Indo-Aryan peoples

The Indo-Aryan peoples (or Indic peoples) are a diverse collection of ethnolinguistic groups speaking Indo-Aryan languages, a subgroup of the Indo-European language family. Indo-Aryan peoples are native to the northern Indian subcontinent, and presently found all across South Asia, where they form the majority.[note 1]

The Indo-Aryan migration theory,[note 2] proposed among others by anthropologist David W. Anthony (in The Horse, The Wheel and Language) and by archaeologists Elena Efimovna Kuzmina and J. P. Mallory, shows that the introduction of the Indo-Aryan languages in the Indian subcontinent was the result of a migration of people from the Sintashta culture[6][7] through the Bactria-Margiana Culture and into the northern Indian subcontinent (modern-day India, Nepal, Bangladesh, Pakistan and Sri Lanka). These migrations started approximately 1,800 BCE, after the invention of the war chariot, and also brought Indo-Aryan languages into the Levant and possibly Inner Asia and western China. The Proto-Indo-Iranians, from which the Indo-Aryans developed, are identified with the Sintashta culture (2100–1800 BCE),[8] and the Andronovo culture,[9] which flourished ca. 1800–1400 BCE in the steppes around the Aral sea, present-day Kazakhstan, Uzbekistan and Turkmenistan. The proto-Indo-Iranians were influenced by the Bactria-Margiana Culture, south of the Andronovo culture, from which they borrowed their distinctive religious beliefs and practices. The Indo-Aryans split off around 1800–1600 BCE from the Iranians,[10] whereafter the Indo-Aryans migrated into the Levant and north-western India.[11] This migration was part of the diffusion of Indo-European languages from the Proto-Indo-European homeland at the Pontic steppe which started in the 4th millennia BCE.[12][13]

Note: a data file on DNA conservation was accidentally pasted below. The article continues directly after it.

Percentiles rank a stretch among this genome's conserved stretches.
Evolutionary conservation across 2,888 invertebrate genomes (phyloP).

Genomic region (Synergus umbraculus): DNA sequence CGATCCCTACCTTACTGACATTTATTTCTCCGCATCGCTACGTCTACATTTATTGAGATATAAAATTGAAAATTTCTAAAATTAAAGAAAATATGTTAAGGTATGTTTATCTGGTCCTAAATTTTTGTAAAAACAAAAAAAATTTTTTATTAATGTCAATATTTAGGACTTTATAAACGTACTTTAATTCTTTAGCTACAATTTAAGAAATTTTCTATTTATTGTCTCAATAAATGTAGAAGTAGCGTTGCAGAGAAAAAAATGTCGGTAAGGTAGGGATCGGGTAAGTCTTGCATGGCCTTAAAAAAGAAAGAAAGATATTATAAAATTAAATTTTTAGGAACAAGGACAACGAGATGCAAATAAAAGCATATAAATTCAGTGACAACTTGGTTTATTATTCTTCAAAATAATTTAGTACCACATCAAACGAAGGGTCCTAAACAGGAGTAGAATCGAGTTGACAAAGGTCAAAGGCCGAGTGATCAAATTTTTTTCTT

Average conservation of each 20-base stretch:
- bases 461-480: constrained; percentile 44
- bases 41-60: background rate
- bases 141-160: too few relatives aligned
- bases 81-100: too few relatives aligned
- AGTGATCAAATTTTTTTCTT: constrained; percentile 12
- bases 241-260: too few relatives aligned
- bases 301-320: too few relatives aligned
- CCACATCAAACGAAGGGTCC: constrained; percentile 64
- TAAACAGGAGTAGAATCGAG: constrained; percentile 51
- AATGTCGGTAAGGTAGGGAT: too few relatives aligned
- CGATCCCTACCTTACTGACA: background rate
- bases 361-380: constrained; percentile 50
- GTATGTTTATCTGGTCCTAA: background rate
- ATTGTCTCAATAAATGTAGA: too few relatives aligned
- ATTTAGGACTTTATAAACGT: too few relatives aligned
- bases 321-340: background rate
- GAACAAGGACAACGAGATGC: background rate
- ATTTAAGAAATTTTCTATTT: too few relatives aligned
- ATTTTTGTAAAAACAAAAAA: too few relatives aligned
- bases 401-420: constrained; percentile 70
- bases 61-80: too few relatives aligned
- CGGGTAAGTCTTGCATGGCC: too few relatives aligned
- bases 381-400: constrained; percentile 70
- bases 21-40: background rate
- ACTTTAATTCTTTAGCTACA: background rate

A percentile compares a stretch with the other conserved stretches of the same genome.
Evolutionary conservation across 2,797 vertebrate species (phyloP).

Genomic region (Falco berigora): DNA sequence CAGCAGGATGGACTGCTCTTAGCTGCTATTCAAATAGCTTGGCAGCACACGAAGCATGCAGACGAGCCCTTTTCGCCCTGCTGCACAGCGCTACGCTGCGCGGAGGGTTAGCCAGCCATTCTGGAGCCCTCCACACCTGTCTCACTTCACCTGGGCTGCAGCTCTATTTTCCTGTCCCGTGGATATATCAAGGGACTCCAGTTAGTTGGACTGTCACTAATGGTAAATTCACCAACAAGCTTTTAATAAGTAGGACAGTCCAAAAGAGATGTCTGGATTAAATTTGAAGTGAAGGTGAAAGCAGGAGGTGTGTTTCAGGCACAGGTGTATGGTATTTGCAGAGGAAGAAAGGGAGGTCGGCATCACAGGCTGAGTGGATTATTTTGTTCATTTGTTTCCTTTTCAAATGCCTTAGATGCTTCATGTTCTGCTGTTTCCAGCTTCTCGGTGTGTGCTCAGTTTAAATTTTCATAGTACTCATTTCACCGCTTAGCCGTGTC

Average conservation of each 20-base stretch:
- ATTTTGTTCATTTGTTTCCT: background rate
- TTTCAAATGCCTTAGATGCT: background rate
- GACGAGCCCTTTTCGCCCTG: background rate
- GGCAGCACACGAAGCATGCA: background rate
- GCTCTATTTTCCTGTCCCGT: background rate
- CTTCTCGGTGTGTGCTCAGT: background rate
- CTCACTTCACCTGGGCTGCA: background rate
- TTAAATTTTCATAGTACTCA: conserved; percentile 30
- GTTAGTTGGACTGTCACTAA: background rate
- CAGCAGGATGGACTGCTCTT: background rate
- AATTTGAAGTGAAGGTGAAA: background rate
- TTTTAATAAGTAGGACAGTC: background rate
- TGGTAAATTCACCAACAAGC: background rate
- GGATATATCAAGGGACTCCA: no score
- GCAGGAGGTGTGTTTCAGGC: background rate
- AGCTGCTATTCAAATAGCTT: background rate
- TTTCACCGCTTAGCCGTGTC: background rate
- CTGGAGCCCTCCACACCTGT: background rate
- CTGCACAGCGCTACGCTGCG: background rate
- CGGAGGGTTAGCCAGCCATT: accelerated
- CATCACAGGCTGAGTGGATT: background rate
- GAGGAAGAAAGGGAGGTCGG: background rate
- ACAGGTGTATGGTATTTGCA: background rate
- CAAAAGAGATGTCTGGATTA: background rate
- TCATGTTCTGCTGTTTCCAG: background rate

The Indo-Aryans were united by shared cultural norms and language, referred to as aryā, "noble." Diffusion of this culture and language took place by patron-client systems, which allowed for the absorption and acculturalisation of other groups into this culture, and explains the strong influence on other cultures with which it interacted.

The alternate Indigenous Aryans theory places the Indo-Aryans languages as being entirely indigenous to the Indian subcontinent and later they spread outside the subcontinent; this theory has no support in mainstream scholarship.[14][15][16][17][18]